Last night, undecided voter Kenneth Bone asked presidential nominees Donald Trump and Hillary Clinton a question about their energy policies, and the internet fell in love. The combination of his cheery red sweater, black-framed glasses and caterpillar mustache resonated with viewers straightaway, leading to hundreds of screenshots, Vines, videos and proclamations of admiration for America's most famous undecided citizen.
Bone rode the wave to an appearance on CNN this morning (still donning that famous red sweater) and a Twitter following of more than 30,000 (and counting). The Ken Bone meme may not make sense on the surface -- he's just a man who asked a question about energy policies, after all -- but that's precisely the hallmark of a good inside joke. That's the foundation of a viral meme.
Moreover, Bone's journey to internet stardom demonstrates social media's influence on the modern political process while revealing how everyday Americans feel about this year's tumultuous election.
In short, Americans are in need of a good inside joke.
Lucky for the country, modern technology has spawned the perfect ecosystem for breeding instant viral memes. First, it's easier than ever to watch the presidential debates. Last night's spectacle was aired live on television, broadcast on NPR and streamed on Facebook, Twitter, YouTube and the websites of major media outlets. Plus, given this election's extreme rhetoric and polarizing candidates, more people than ever are interested in watching these debates. The first presidential sparring match was the most-watched debate ever, securing an average of 84 million viewers on television alone.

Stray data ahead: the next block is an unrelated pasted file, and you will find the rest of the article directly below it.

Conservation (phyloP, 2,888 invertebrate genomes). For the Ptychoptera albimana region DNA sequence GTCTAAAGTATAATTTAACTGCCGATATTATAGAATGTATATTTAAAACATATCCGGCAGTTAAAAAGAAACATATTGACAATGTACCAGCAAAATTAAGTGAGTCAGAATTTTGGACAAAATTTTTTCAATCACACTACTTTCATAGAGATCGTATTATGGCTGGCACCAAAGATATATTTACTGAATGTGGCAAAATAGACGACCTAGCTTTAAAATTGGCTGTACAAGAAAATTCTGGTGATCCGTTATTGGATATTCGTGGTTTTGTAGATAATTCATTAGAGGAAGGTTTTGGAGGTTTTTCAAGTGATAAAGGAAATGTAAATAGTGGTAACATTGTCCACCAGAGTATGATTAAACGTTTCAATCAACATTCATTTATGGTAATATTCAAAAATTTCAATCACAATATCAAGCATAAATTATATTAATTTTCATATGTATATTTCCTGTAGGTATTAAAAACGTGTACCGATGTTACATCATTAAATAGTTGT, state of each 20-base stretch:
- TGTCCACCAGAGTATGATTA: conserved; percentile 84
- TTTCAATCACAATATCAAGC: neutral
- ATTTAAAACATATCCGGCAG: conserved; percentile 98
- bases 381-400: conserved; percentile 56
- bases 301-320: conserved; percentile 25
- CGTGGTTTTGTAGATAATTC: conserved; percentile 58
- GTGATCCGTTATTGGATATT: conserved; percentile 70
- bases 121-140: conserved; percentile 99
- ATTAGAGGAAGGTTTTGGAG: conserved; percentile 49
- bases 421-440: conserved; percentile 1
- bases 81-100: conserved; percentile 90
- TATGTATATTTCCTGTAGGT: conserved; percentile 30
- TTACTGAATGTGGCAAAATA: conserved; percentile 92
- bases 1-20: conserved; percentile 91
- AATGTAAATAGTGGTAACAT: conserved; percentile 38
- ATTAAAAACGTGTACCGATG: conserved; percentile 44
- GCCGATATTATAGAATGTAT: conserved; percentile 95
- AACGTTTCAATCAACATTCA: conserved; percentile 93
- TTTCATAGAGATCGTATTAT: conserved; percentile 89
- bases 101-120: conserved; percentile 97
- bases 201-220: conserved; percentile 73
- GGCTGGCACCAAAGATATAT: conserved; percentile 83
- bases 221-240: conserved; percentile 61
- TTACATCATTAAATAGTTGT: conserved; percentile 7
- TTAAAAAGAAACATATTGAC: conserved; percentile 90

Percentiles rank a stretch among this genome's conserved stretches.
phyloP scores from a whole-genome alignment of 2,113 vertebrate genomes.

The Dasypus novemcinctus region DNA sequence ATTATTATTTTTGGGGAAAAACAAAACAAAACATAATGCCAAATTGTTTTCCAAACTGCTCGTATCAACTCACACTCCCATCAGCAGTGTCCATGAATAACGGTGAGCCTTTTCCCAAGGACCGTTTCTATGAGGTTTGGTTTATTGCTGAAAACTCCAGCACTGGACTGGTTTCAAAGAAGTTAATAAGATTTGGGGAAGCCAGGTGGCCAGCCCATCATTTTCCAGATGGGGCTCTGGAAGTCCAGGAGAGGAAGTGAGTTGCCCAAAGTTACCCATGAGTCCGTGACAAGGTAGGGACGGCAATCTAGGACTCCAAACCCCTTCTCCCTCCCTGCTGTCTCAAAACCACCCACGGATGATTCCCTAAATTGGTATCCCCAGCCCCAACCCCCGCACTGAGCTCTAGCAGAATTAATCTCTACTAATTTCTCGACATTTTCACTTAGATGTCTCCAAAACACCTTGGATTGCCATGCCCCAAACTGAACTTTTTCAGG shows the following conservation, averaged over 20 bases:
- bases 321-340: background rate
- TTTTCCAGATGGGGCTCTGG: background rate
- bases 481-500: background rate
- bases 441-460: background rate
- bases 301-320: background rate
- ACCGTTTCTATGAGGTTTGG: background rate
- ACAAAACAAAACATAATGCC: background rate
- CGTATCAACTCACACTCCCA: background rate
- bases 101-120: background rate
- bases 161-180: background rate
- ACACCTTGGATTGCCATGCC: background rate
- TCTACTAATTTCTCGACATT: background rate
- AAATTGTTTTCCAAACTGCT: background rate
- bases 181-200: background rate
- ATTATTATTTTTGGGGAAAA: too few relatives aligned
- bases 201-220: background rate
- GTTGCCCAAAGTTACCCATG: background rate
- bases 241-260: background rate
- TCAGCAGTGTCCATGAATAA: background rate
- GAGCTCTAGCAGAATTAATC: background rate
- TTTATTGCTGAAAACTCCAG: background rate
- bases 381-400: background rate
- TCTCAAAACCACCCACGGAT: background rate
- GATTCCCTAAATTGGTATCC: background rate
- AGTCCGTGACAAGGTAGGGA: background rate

This means more people than ever are in on the joke. During a live event, a viral meme travels like wildfire, tapping into something resonant and true for a multitude of people and instantly spreading across Twitter, Facebook, Vine, Snapchat and other social media sources. Ken Bone wasn't the only meme to come out of the second presidential debate -- after all, it was the most-tweeted debate in US election history, with 17 million people contributing to the conversation.
It certainly felt like the most memed debate ever: People added lyrics to still shots of Clinton and Trump holding up their microphones, as if they were singing a duet; they mocked Trump's apparent inability to answer a question directly; they wondered what the hell Trump was doing loitering close behind Clinton as she answered questions; they decided Trump was having sex with his chair, live on stage.
However, Ken Bone was the night's most ubiquitous meme, by far.
Perhaps that's because he's the safest. There's nothing polarizing about Ken Bone. He's a mustached man in a bright red sweater asking a question about energy policy. He's the calm, collected optimist and hobbyist bird watcher inside all of us. Most of all, he's a reprieve from the actual election. Ken Bone represents a chance for Americans to reach across the aisle and remind each other that we're in this together. Or, at least, we're laughing together. For now.